Decoding German Questions to Unlock the Answer

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Decoding German Questions to Unlock the Answer

Anytime I start teaching a new student I realize one thing. Most people believe that there is no system to the new language they are learning. The good news is though that there is. In this blog post I want to decode “entschlüsseln” German questions, so that you can correctly answer them.

There are two types of questions: Yes/No questions and Information questions. In German Yes/No questions start with a verb. While there is a German verb “to do” (tun) we do not generally use it to ask yes/no questions, because tun does not serve the auxiliary function it does in English. In many ways this should be of relief to anyone learning German, because it means there is one less verb to worry about.

Information questions start with interrogatives. It is imperative that you learn these interrogatives as quickly as possible:

wann — when

wo — where

woher — where from

wohin — where to

was — what

wie — how

warum — why

wieso — why

weshalb — why

wie viel — how much

*welch- — which

*Note welch- acts like a der-Wort and takes different endings (-e, -er, -es, -en, -em)

Alright let’s start decoding questions and answers. We’ll start with yes/no questions, as no further information is required to answer them:

All yes/no questions have a verb and a subject and many have a direct object (accusative). In the above examples the verbs are in orange, the subject in yellow and the direct object in blue.

When we go to answer the question all we need to do is answer with a yes or no and then reverse the order of the subject and verb. Also notice that if the subject in the question is in the second person singular or plural (du, ihr, Sie) we must answer with a subject in the first person singular or plural (ich, wir). In reverse it is somewhat different. See the chart below.

**Note, sollen is a modal verb and is conjugated, but requires a verb in the infinitive at the end of then sentence.

It is also very important to remember subject-verb agreement. Remember the verb must be conjugated to agree with the subject of the sentence.

When giving a negative response, you must ask yourself, am I negating the object or the entire statement.

If you’re negating the entire statement, you can often simply end the sentence with nicht.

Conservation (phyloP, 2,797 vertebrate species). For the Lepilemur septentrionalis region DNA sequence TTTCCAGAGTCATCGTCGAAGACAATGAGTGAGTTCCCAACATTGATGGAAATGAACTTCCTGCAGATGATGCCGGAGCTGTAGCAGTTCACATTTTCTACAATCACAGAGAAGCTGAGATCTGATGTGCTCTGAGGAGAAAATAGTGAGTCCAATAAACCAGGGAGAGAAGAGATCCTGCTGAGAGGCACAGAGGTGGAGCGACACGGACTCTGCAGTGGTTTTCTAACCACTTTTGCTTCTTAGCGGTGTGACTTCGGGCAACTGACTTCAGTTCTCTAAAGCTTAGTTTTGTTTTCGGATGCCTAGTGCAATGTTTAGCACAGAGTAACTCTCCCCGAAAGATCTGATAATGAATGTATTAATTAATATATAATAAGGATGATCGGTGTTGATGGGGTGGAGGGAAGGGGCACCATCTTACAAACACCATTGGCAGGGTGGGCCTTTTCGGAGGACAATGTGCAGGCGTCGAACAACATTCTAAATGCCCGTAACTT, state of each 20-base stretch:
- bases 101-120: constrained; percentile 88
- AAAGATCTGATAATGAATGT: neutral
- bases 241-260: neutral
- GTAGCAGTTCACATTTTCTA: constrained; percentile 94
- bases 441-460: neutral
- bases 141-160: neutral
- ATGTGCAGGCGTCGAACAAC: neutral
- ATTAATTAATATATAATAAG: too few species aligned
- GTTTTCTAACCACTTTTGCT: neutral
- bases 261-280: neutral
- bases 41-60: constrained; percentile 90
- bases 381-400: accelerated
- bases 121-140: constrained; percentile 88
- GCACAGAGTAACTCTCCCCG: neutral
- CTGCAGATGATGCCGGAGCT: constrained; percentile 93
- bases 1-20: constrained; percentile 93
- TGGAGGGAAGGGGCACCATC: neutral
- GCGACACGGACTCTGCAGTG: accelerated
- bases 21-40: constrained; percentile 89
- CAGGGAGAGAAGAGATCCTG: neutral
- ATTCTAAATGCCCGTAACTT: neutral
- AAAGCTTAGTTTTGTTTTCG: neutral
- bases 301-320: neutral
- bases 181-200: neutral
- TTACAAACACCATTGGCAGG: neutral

z.B.

  • Liest du die Zeitung? (Do you read the newspaper?)
    • Nein, ich lese die Zeitung nicht. (No, I don’t read the newspaper.)

If you’re negating an attribute then place the nicht in front of that attribute.

z.B.

  • Kommst du aus Grossbritannien? (Are you from Great Britain?)
    •  Nein, ich komme nicht aus Grossbritannien. (No, I’m not from Great Britain.)
  • Ist die Suppe heiss? (Is the soup hot?)
    • Nein, die Suppe ist nicht heiss. (No, the soup is not hot.)

If you’re negating the object, then you generally use a form of kein (keinen, keine, kein).

z.B.

  • Hast du ein Auto? (Do you have a car?)
    •  Nein, ich habe kein Auto. (No, I don’t have a car.)

The most important thing to remember about yes/no questions is that other than possibly having to add the words nicht or kein to the answer, the word cues are all there to answer it.

Now let’s continue with information questions. These are somewhat harder, because they require added information. Two things will tell the person asking you the question that you don’t understand German. The first is that you answer with a yes or a no. Yes and no are never (never ever) the correct answer to an information question. The second is that you answer with information that was not asked (ex. You state a place when asked who someone is.)

Let’s take a look here:

Wann
Wo
Woher
Wohin
Wie
Was
Warum/Wieso/Weshalb
Wie viel
Welch-
***Note here that when asking where something is, in German we are often exact about if its lying, sitting, standing, hanging etc. See the previous blog post for more information.

****Note also that in German machen is often used like the English “to do” and therefore requires the verb to change, as the question is asking about an activity.

If you look at all of these questions you’ll notice that the verb comes after the interrogative (2nd position). Because the answers are statements, the verb must also come in the second position. Generally we start the answer with the subject, but if there is a time reference, it typically comes first and the subject right after the verb.

Here are 40 questions that you should be able to practice and answer.

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